Former President Jimmy Carter announced he has been diagnosed with cancer in a brief statement issued today. "Recent liver surgery revealed that I have cancer that now is in other parts of my body," Carter says in the statement released by the Carter Center. "I will be rearranging my schedule as necessary so I can undergo treatment by physicians at Emory Healthcare." The statement makes clear that Carter's cancer is widely spread, but not where it originated, or even if that is known at this point. The liver is often a place where cancer spreads and less commonly is the primary source of it. It said further information will be provided when more facts are known, "possibly next week."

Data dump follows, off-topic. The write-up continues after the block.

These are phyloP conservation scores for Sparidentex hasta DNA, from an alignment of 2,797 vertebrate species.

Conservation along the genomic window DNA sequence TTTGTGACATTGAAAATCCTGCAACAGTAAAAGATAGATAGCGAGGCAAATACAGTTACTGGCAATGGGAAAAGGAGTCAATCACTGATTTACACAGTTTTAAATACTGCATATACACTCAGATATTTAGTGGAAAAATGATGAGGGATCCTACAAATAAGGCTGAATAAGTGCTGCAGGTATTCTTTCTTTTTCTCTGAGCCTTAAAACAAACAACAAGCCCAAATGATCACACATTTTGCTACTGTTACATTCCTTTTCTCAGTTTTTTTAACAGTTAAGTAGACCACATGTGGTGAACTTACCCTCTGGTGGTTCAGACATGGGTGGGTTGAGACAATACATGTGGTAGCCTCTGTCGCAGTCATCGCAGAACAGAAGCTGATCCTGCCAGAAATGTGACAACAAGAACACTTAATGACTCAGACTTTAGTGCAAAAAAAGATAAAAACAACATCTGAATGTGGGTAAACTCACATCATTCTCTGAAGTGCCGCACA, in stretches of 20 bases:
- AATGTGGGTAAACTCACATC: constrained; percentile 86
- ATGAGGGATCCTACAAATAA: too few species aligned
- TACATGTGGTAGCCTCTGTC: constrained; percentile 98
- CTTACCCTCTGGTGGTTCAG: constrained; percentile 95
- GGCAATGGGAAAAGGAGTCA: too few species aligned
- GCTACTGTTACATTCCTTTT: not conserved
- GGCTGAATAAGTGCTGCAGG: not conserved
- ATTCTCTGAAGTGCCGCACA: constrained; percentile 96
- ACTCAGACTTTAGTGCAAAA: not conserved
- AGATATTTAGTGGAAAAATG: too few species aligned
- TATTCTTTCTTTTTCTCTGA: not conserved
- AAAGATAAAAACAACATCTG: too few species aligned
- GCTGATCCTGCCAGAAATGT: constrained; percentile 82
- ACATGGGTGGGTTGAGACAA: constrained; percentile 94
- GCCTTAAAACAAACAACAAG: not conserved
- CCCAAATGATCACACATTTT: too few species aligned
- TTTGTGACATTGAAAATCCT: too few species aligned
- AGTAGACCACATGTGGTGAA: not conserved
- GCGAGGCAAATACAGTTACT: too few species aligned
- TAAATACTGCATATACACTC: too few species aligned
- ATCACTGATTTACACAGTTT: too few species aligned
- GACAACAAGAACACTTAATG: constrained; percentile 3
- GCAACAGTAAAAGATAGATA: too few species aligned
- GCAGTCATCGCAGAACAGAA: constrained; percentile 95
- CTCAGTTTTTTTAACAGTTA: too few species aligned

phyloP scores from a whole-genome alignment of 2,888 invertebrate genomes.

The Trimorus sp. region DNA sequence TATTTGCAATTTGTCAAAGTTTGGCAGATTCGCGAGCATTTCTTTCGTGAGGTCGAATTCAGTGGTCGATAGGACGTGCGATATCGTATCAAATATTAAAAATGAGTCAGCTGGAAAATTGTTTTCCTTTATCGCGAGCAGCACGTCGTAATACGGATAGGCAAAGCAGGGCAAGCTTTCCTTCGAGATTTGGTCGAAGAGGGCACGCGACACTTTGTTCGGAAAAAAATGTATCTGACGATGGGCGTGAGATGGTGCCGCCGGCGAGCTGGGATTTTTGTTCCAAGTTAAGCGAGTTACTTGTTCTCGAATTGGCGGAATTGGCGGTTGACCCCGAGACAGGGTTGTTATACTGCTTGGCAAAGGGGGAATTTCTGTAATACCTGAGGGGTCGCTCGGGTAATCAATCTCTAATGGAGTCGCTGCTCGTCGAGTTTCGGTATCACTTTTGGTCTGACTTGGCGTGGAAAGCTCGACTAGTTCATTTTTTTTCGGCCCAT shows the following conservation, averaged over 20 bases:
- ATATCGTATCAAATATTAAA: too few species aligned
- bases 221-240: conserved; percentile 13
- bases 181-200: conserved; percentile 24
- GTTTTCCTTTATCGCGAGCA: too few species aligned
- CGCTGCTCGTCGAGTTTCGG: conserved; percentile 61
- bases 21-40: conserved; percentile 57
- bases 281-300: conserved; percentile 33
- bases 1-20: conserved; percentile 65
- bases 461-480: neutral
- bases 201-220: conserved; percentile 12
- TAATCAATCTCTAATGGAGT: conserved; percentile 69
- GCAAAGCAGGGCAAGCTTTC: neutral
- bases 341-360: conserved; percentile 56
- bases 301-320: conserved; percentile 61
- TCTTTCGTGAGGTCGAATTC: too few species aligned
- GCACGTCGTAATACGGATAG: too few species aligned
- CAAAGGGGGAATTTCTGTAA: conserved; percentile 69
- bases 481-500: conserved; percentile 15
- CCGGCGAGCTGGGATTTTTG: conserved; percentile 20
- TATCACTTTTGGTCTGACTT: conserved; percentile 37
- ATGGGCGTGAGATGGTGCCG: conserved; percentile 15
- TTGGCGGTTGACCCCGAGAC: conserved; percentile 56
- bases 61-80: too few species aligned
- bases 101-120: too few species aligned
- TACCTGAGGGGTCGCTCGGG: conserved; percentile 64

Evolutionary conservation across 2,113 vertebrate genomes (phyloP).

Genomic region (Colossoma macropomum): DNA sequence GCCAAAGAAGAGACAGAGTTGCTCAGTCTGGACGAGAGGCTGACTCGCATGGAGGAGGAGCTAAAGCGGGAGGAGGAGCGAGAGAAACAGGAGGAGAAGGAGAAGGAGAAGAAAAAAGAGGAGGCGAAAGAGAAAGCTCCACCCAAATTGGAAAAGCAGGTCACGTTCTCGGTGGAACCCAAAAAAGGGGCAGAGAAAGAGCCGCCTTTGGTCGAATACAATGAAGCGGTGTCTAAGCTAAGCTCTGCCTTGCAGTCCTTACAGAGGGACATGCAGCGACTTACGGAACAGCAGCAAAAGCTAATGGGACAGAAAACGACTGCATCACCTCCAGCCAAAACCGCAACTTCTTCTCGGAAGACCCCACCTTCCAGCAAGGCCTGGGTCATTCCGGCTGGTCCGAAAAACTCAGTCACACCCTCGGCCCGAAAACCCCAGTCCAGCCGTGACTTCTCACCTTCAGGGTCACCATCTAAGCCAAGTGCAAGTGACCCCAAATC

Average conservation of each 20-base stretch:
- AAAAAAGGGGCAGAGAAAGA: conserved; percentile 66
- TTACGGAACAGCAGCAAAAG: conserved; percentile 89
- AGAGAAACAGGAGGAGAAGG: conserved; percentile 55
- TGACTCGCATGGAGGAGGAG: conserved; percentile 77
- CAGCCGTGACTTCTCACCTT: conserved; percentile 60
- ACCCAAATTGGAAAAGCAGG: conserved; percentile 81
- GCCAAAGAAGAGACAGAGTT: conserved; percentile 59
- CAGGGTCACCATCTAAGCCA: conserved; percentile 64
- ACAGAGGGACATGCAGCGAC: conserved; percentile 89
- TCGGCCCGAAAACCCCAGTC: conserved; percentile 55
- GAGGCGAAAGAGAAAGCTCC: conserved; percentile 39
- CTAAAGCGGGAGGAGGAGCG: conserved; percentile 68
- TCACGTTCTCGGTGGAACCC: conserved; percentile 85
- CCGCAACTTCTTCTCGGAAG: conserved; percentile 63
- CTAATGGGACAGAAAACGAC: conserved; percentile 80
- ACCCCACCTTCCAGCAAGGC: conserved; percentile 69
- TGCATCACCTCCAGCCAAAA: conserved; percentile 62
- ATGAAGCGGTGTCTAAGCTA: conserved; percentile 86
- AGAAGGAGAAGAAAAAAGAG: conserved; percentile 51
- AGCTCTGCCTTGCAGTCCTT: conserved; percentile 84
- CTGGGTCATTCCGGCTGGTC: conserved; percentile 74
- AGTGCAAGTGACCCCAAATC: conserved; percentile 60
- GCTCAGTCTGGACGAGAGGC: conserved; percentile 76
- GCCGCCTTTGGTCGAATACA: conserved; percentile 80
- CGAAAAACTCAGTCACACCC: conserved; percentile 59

Carter announced on Aug. 3 that he had surgery to remove a small mass from his liver. Carter, 90, was the nation's 39th president. After leaving the White House, he founded the center in Atlanta in 1982 to promote health care, democracy, and other issues globally. He has remained active for the center in recent years, making public appearances at its headquarters in Atlanta and traveling overseas including a May election observation visit to Guyana cut short when Carter developed a bad cold. Carter Center spokeswoman Deanna Congileo called the surgery earlier this month "elective" and said Carter's "prognosis is excellent for a full recovery." She declined to answer further questions at the time. (Read more Jimmy Carter stories.)